Harmonic Minor Scale Intervals,Theory and Finger Diagrams
As discussed in previous lessons, a scale is a collection of notes with certain steps or intervals between each note. It is these intervals that create the sound of each scale. Thus, if we alter these intervals we have the option of changing the sound of the scale. With the natural minor scale we have the purest minor scale we can get. The notes of the scale and the intervals between each note are listed in the diagram below:
If we alter the seventh note from a minor 7th to a major 7th, we change the scale from a natural minor to a harmonic minor scale. By altering the seventh note to a major 7th we create an interval of one and a half tones between the minor 6th and the now major 7th. It is this interval that creates the sound of the harmonic minor scale. Take a look at the diagram below to see the step pattern of the harmonic minor scale:
Next, take a look at the two videos to hear the difference between an A natural minor scale and an A harmonic minor scale. You should hear that by altering the seventh note you end up with quite a different sounding scale!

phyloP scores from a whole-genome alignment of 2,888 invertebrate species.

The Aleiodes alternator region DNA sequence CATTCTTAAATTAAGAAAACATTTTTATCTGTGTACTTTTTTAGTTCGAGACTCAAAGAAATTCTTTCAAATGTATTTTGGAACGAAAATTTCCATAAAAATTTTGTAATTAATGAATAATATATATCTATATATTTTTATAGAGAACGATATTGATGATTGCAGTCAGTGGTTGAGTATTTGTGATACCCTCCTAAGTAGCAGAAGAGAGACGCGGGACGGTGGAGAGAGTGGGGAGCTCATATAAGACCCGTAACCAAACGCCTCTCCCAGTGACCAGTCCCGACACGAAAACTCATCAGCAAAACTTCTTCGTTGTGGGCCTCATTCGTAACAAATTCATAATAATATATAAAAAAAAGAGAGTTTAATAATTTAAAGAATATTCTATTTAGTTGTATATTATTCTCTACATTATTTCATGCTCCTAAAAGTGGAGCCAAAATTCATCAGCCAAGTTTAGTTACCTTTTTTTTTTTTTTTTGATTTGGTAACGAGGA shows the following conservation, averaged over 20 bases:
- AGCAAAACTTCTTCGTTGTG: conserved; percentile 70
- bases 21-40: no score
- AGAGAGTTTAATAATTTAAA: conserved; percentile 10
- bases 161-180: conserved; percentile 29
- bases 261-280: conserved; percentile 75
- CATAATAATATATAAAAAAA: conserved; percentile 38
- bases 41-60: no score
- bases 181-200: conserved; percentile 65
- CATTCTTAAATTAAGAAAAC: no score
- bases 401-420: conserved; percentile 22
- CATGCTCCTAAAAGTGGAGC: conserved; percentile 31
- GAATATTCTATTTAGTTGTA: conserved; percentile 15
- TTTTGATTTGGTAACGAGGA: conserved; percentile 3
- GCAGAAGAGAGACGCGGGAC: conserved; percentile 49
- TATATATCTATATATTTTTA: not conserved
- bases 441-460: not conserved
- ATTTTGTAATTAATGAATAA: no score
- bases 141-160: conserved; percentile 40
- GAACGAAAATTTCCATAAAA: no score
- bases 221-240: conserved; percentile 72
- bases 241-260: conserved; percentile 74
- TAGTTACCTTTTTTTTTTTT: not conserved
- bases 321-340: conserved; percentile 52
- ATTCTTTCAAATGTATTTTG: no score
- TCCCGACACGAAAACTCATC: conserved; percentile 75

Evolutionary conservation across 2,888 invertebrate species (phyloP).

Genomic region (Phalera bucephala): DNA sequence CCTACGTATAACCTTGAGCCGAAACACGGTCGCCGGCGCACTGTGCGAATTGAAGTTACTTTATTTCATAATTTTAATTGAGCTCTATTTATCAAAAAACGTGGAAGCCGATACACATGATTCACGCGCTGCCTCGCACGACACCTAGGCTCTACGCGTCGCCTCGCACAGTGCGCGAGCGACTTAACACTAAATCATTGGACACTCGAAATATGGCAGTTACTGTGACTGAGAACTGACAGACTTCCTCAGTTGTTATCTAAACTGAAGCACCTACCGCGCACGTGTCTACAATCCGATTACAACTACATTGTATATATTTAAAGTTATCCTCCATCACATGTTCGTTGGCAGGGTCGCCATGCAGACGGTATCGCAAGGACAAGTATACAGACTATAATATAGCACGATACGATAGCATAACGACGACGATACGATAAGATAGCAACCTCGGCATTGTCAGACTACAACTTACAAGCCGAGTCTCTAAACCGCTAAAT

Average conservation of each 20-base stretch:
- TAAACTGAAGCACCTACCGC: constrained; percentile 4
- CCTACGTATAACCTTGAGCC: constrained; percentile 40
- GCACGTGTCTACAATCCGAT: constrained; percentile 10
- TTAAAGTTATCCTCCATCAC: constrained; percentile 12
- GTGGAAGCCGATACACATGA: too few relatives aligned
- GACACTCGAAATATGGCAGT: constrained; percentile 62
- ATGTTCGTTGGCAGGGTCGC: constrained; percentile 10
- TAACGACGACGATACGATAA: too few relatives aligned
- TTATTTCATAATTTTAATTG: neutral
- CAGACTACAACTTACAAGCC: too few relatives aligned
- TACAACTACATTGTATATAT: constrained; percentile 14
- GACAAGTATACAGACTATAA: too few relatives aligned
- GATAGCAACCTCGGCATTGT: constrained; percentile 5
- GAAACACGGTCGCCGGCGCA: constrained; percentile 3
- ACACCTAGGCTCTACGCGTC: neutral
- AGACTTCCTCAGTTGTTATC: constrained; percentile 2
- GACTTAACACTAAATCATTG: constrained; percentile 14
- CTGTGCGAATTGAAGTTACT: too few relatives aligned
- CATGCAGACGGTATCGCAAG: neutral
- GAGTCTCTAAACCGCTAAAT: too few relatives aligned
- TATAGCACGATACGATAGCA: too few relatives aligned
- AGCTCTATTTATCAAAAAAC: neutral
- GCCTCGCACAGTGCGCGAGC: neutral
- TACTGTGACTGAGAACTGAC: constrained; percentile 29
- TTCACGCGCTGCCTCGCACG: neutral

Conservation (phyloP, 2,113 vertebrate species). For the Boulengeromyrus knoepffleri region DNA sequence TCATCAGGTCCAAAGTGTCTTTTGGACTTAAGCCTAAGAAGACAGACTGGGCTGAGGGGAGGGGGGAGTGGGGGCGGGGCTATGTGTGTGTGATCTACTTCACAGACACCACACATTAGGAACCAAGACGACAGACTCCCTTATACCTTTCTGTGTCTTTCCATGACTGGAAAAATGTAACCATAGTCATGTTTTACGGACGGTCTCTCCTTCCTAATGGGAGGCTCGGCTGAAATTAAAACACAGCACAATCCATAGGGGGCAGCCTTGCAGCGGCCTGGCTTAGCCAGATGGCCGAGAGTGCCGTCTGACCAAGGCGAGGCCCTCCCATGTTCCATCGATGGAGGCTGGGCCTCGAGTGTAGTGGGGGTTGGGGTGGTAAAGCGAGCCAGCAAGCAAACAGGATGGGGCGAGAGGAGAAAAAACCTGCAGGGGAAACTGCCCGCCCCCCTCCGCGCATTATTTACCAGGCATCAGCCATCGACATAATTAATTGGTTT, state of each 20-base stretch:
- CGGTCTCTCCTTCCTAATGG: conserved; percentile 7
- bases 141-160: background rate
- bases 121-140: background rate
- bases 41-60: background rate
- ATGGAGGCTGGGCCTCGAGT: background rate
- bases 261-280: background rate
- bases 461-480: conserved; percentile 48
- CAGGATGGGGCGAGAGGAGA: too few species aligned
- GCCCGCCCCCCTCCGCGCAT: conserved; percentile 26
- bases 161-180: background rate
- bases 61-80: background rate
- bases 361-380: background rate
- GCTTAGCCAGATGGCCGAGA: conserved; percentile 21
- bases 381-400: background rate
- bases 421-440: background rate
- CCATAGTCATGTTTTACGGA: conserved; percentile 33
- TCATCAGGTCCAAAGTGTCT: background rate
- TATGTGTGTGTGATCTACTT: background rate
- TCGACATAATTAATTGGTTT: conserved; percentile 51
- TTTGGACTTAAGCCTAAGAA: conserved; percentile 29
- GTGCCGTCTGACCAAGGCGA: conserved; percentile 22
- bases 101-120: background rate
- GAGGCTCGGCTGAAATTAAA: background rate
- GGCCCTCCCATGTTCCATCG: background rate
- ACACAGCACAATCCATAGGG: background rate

Below you have the seven shapes of the Harmonic minor scale. For the purpose of the TAB they have been written out in the key of A minor. Make sure as you learn each position you try and memorise the shape to make it easier for yourself when you come to transpose them into other keys:
A Harmonic Minor Scale Position One:
A Harmonic Minor Scale Position Two:
A Harmonic Minor Scale Position Three:
A Harmonic Minor Scale Position Four:
A Harmonic Minor Scale Position Five:
A Harmonic Minor Scale Position Six:
A Harmonic Minor Scale Position Seven:
As with all the other scales we have learnt, you can transpose these positions into other keys quite easily. Simply match up the root notes in each position with the root note of the key you are looking for. Practice transposing these scales using the random key finder below.
image credit – dgrinbergs